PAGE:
Just last week, the Source Water Collaborative, a group of 25 national organizations united to protect America’s sources of drinking water, launched a call to action—asking utilities, states, federal agencies, and local governments to do more to protect source water, and prevent disasters like the one in Charleston before they happen. EPA provides states with technical and scientific expertise, as we did in the aftermath of the chemical spill in Charleston. We’re also developing tools and resources for prevention, preparedness and response to spills or releases, and sharing them with states so they can meet their legal responsibilities.

Clean, reliable water is precious. It’s what lets our children grow up healthy, keeps our schools and hospitals running, and fuels our economy. Our efforts can’t undo the damage done to public health, the local economy, and the environment in Charleston. But by working together, we can help prevent spills like this one in the future, and protect our children’s health for years to come.

About the Author: Gina McCarthy is the Administrator of the U.S. Environmental Protection Agency. Appointed by President Obama in 2009 as Assistant Administrator for EPA’s Office of Air and Radiation, Gina McCarthy has been a leading advocate for common-sense strategies to protect public health and the environment.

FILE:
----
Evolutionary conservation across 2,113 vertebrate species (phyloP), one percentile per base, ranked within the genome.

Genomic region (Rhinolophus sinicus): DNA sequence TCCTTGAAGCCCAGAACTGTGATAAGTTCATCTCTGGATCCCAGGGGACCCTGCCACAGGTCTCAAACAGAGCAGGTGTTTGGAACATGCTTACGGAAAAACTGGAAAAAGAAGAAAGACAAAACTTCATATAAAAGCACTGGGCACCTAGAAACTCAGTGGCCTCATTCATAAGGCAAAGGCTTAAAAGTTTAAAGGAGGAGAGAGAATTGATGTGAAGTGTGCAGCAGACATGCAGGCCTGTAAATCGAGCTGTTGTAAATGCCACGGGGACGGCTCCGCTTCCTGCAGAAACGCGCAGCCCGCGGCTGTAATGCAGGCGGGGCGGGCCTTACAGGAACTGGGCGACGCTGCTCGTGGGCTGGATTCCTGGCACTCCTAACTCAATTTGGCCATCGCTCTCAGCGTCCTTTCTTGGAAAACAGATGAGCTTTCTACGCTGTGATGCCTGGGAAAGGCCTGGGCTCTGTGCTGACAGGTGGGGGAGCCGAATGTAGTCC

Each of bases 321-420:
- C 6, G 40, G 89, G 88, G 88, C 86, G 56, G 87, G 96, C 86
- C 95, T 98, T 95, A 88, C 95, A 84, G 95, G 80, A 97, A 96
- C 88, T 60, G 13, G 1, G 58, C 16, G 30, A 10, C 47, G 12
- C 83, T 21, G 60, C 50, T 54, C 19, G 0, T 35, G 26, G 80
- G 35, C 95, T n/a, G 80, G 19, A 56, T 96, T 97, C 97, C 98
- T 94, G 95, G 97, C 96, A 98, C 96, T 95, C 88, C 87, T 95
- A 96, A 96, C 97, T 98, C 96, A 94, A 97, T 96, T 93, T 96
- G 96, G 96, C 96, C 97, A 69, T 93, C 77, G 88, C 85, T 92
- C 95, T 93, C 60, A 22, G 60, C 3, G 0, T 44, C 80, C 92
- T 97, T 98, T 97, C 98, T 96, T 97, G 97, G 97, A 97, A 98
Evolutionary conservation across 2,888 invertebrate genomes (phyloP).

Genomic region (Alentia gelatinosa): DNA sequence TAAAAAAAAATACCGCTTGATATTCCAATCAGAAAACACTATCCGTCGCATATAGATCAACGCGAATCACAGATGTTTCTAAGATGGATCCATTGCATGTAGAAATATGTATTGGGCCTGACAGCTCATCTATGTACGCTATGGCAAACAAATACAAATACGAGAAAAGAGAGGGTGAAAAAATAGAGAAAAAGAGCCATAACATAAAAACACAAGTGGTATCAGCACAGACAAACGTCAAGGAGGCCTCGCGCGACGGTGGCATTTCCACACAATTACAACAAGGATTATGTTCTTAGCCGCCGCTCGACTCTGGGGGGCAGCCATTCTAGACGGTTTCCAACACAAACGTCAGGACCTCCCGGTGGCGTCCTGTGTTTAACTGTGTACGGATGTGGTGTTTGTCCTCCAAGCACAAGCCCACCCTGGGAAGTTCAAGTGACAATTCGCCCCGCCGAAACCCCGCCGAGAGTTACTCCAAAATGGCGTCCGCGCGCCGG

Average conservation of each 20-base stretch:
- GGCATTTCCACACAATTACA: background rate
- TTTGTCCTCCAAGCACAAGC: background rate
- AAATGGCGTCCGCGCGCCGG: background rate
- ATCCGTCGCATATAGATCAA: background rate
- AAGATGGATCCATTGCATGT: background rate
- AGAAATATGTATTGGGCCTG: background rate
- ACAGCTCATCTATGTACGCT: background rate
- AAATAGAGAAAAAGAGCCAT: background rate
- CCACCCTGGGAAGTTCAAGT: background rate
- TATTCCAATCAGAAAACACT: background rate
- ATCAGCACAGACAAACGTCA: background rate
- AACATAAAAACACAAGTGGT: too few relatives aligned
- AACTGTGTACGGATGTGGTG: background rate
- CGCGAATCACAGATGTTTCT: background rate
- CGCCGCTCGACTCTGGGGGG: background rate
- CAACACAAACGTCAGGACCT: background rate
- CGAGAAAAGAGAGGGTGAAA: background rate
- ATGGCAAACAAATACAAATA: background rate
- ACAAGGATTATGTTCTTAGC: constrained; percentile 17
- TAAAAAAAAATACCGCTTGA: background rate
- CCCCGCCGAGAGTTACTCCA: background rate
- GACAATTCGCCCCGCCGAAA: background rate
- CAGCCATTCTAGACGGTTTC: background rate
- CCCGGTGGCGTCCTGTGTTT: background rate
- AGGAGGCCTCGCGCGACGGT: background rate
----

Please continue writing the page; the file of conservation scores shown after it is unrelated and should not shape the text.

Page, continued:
Editor's Note: The opinions expressed here are those of the author. They do not reflect EPA policy, endorsement, or action, and EPA does not verify the accuracy or science of the contents of the blog.

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Want Kids to Do Better in School? This Environmental Approach Can Help

Schools are busy places, with bustling schoolyards, kitchens full of lunchboxes and trays, and kids and adults who constantly come and go. These busy environments can sometimes have pest problems that need to be addressed – like flies, spiders, yellow jackets, roaches and ants, for example.

As a parent, I know how important it is to me that my kids and their classmates have a healthy environment to learn, thrive and grow. Unhealthy school environments – including poor air quality — can affect children’s health, attendance, concentration and performance. Pest exposure can also trigger asthma, which can cause kids to miss class and a chance to learn.

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Editor's Note: The views expressed here are intended to explain EPA policy. They do not change anyone's rights or obligations.

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Protecting Children’s Health from Lead Poisoning in Paints in the US and Around the World